Review: ‘The Miss Firecracker Contest’ at South Camden Theatre Company

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Beth Henley stocks her plays with characters that are distinctive and outlandish, right down to their names. The Miss Firecracker Contest, her wily and witty comedy now being revived at South Camden Theatre Company, is no exception. (When was the last time you heard of a woman named Popeye?) But beneath the unusual names and Southern-style trappings, there’s an inspirational story about a young woman determined to win a beauty contest against difficult odds.

Donovan Lockett and Danny Donnelly.

Donovan Lockett and Danny Donnelly. Photo courtesy of South Camden Theatre Company.

The Miss Firecracker Contest tells the story of Carnelle Scott, a 24-year-old woman saddled with a bad reputation – a deserved one, actually – for being wild, rude, and sexually voracious. Now she’s decided to reform her life and use the money she’s due from an inheritance to move out of her small Mississippi town. But first, she wants to compete in the town’s annual Fourth of July beauty contest. Despite being untalented and unglamorous, she’s convinced she can claim the prize (“I can’t think of five girls in town that are prettier than me,” she says with her typical conceit). And once she has the crown and the money, she can prove her worth and “leave this town in a crimson blaze of glory.”

Looking on with disdain are her snobby cousin Elain, a long-ago former Miss Firecracker (“It is such a burden trying to live up to a beautiful face,” she says wearily) who is trying to escape from a long, loveless marriage, and Elain’s rough-hewn brother Delmount, just back from a forced stay at “the lunatic asylum.” They support Carnelle to her face, but laugh at her behind her back (“I’ve never seen anything so pathetic!”). Popeye is the timid, nearsighted seamstress helping to create Carnelle’s pageant costumes.

The Miss Firecracker Contest has a lot of fun playing off the conventions of Southern Gothic literature (typified by writers like Tennessee Williams and Carson McCullers). Carnelle lives in a crumbling rococo house filled with antique furniture and lace doilies (“This place sure is scary,” says Popeye), while all of the characters have long and absurdly complicated backstories. (A hilarious tale about how Carnelle’s aunt lost a battle with a pituitary gland disorder is typical of the extremes Henley goes to in her storytelling.)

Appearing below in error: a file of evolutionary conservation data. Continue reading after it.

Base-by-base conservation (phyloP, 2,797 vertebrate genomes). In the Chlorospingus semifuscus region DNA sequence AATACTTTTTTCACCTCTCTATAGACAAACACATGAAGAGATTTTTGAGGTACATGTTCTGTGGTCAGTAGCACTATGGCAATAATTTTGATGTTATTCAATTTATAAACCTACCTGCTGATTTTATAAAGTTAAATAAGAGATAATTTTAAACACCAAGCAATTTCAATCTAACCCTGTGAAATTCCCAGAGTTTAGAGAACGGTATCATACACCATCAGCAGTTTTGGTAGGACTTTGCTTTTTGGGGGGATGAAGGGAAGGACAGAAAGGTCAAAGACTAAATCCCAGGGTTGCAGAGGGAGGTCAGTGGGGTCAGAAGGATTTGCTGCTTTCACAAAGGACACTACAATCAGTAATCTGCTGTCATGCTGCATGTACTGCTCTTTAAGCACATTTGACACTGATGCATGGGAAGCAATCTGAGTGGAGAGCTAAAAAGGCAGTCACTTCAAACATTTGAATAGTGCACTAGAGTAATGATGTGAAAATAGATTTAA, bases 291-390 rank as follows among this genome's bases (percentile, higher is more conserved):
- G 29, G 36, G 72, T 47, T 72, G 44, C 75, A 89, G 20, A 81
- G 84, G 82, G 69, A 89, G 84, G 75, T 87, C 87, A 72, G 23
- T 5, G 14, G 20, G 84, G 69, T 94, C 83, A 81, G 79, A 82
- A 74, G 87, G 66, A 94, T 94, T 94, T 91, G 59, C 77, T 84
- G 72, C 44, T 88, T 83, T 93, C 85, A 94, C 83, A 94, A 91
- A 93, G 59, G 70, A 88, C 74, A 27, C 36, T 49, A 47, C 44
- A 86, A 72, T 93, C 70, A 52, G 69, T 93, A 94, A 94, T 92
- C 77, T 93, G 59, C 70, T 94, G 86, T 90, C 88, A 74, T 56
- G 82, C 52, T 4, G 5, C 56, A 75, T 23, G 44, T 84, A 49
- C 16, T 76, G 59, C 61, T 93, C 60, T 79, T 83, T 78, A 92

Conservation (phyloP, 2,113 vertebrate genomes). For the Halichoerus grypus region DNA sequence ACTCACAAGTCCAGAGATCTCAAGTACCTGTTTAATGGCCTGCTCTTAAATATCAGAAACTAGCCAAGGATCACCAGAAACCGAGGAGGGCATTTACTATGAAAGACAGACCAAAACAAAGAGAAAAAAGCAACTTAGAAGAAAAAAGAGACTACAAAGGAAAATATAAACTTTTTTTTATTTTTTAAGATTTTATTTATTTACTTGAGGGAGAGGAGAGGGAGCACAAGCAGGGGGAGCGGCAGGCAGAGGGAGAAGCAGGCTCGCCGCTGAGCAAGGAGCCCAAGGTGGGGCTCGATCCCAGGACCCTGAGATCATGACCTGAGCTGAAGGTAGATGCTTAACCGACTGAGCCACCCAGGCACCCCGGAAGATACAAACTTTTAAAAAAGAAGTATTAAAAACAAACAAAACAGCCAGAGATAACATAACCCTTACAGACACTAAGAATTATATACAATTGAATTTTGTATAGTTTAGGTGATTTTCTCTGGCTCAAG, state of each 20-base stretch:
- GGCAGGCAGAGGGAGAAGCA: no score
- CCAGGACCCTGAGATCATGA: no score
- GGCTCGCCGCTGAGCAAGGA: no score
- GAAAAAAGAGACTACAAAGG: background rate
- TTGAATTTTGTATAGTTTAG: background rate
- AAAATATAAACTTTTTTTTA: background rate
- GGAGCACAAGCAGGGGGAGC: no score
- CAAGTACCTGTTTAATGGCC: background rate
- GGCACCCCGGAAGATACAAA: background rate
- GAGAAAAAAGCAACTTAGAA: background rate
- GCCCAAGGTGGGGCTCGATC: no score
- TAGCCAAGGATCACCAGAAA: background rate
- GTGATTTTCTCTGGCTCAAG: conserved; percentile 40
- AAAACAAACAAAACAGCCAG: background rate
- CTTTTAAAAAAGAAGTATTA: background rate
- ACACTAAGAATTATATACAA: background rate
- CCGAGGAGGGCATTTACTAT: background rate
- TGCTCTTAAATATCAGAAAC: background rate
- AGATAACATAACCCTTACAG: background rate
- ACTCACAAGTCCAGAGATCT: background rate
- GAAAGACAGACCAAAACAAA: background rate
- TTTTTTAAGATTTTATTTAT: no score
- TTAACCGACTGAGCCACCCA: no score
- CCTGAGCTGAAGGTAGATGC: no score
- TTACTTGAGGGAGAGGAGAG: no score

But sometimes the characters get too weird and inaccessible – like Carnelle’s ex-lover Mac Sam, a carny with a tubercular cough who claims not to mind that Carnelle gave him a venereal disease. And the play’s climax falls flat: it’s a long scene set at the pageant – but it all takes place backstage. As a result, whenever something big happens,we don’t get to witness it – instead, we’re told about it later. As a result, the scene drags, sapping the play of its dramatic thrust.

Aaron Michael Roberge and Heather Ferrel (with Danny Donnelly in rear).

Aaron Michael Roberge and Heather Ferrel (with Danny Donnelly in rear). South Camden Theatre Company.

Still, director Scott R. Grumling makes the best of the play’s unconventional rhythms. And he’s helped by a cast that takes the character’s eccentricities and runs with them. As Carnelle, Rebecca Latimer comes off as too frantic during the early scenes, but in the end her sincerity helps to make Carnelle’s desperation appealing. Meanwhile, Donovan Lockett’s deeply droll take on the panicky Popeye gives the character a winning quirkiness.

Danny Donnelly adds a hint of danger to Delmount, the most sensible of the lot, while Heather Ferrel drips with comic condescension the arrogant Elain. (The two actors show off strong chemistry; their long-stewing sibling battles are among the show’s high points.)

Aaron Michael Roberge is quite effective as Mac Sam, giving him an insistent stare and posture that define the character as the outsider in the group. And Hilary Wilson plays the pageant’s stage manager with an engaging persistence and an explosive laugh.

Robert Bingaman’s richly detailed design for Carnelle’s old-fashioned living room perfectly sets the mood for a colorful Southern comedy, and Stephanie di Bona’s soft lighting adds to the antiquated atmosphere. Ashley Reiter’s costumes give the show a touch of the modern flavor it needs. (The music of the folk-rock band Delta Rae, played between scenes, helps too.)

The Miss Firecracker Contest has been given a sweet and affecting staging. No matter who wins The Miss Firecracker Contest, this cast comes off like winners.

Running Time: Two hours and 30 minutes, including an intermission.

The Miss Firecracker Contest at South Camden Theatre Company.

The Miss Firecracker Contest plays through Sunday, March 26, 2017, at South Camden Theatre Company, performing at The Waterfront South Theatre – 400 Jasper Street, in Camden, NJ. For tickets, call the box office at (866) 811-4111, or purchase them online.

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